Govt set to buy 6m tonnes of wheat
* Wheat for Afghanistan a must, says Rind
* Punjab says crop not in danger of water shortage
LAHORE: The government will buy six million tonnes of wheat from farmers this year, the federal minister for food and agriculture said here Friday.
Speaking to reporters after a meeting at Pakistan Agriculture Storage and Services Corporation (PASSCO) headquarters, Sardar Muhammad Rind said the procurement process would begin as soon as the new crop arrived.
Mr Rind said the Corporation had been asked to procure 1.4 million tonnes of wheat and the food department of the Punjab 3.5 million tonnes. The other three provinces would purchase the remaining 1.1 million tonnes, he said.
The Corporation “will set up 364 procurement centres in 14 districts of the Punjab, in five districts of Sindh and in two districts of Balochistan,” said Mr Rind. “The required funds have been released and gunny bags despatched to procurement centres,” he added.
The minister said he hoped the procurement process would begin next week in Sindh.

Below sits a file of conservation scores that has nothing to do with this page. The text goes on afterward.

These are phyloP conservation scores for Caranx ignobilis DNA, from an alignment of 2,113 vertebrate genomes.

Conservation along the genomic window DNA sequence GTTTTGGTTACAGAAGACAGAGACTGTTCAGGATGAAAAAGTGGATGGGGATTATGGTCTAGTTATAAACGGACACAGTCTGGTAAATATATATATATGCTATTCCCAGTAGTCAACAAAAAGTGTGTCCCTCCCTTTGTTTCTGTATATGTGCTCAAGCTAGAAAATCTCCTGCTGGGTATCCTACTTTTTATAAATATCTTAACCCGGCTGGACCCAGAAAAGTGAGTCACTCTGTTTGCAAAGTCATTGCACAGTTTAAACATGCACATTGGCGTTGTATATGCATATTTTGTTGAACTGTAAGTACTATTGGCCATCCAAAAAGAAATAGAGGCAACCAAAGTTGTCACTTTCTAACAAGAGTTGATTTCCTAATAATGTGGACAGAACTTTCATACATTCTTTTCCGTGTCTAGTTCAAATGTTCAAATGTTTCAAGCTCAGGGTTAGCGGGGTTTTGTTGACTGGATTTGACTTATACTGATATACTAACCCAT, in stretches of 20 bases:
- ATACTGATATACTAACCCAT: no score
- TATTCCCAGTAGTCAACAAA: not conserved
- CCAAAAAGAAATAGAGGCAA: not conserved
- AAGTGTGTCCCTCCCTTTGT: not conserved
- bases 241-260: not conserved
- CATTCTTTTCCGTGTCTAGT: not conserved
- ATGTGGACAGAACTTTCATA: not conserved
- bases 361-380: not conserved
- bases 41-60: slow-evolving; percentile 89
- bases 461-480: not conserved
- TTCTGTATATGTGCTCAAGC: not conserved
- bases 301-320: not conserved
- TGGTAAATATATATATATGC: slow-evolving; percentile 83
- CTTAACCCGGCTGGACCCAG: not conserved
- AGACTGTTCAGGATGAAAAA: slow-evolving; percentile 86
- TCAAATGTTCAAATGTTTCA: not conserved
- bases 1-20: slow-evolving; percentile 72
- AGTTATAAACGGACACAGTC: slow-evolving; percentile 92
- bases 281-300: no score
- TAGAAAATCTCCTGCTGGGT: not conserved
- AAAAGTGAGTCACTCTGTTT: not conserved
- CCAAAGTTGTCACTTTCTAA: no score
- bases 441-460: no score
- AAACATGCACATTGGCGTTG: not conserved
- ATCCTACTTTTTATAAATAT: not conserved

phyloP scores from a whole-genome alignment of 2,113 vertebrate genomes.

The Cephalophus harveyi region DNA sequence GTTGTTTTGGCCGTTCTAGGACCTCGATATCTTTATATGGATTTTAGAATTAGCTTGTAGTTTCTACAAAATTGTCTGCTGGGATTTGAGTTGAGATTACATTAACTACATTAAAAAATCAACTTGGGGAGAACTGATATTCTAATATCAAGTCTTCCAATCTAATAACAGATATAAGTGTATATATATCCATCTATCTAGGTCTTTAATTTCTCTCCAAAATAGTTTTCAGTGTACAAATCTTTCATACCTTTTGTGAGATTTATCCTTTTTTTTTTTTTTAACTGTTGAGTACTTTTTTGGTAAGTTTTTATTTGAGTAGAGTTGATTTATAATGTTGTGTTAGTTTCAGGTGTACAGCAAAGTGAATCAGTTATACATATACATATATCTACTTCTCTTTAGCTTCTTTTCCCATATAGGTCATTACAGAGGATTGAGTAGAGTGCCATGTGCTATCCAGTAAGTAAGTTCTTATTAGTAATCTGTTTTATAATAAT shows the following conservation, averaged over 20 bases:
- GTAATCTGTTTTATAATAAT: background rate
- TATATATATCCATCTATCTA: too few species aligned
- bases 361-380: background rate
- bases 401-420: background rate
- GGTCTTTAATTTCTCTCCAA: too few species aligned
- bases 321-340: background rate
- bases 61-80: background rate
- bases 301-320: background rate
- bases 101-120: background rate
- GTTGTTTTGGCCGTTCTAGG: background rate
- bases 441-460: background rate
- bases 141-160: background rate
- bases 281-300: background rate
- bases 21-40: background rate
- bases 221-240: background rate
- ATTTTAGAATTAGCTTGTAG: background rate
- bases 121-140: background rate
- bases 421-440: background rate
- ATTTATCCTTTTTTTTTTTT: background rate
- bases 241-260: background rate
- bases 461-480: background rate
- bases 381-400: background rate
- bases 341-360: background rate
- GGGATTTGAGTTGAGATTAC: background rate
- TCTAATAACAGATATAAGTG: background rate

Mr Rind said the federal cabinet had decided against importing wheat from Australia, which he said was “not up to standards”. He said the wheat was to be imported by a private company and that the Australian government was not involved.
“Once we have met our domestic requirements, we must supply wheat to our neighbours, Afghanistan,” said Mr Rind.
Meanwhile, Punjab’s irrigation minister, Amir Sultan Cheema, said Friday that there was no threat of water shortage to the wheat crop.
Addressing a meeting attended by chief engineers from all provinces, Mr Cheema said the Indus River System Authority predicted last October an eight percent shortfall in water availability in Punjab canals and the province was allocated 18.1 million acre feet (MAF) water against its normal uses of 19.83MAF.
Due to less river flows and heavy depletion of reservoirs at Mangla and Tarbela, the Authority again reviewed availability last December and anticipated that shortages may rise to 13 percent, reducing the Punjab’s share to 17.1MAF, he said.
Mr Cheema said water availability improved because of rains in January and February reducing the shortage to 11 percent by end-February and Punjab’s share improved to 17.4MAF. He said the Mangla and Tarbela reservoirs, however, depleted to their dead storage levels in the first week of March, which worsened the situation.
The minister said provincial canals had drawn 15.5MAF as of March 10 against Punjab’s revised share of 17.4MAF. The shortage is likely to persist until end-March. Mr Cheema said the chief minister had directed canals run at fallen capacity from February 16 through March 5. He said these canals were running 70-80 percent below their capacities. —Staff Report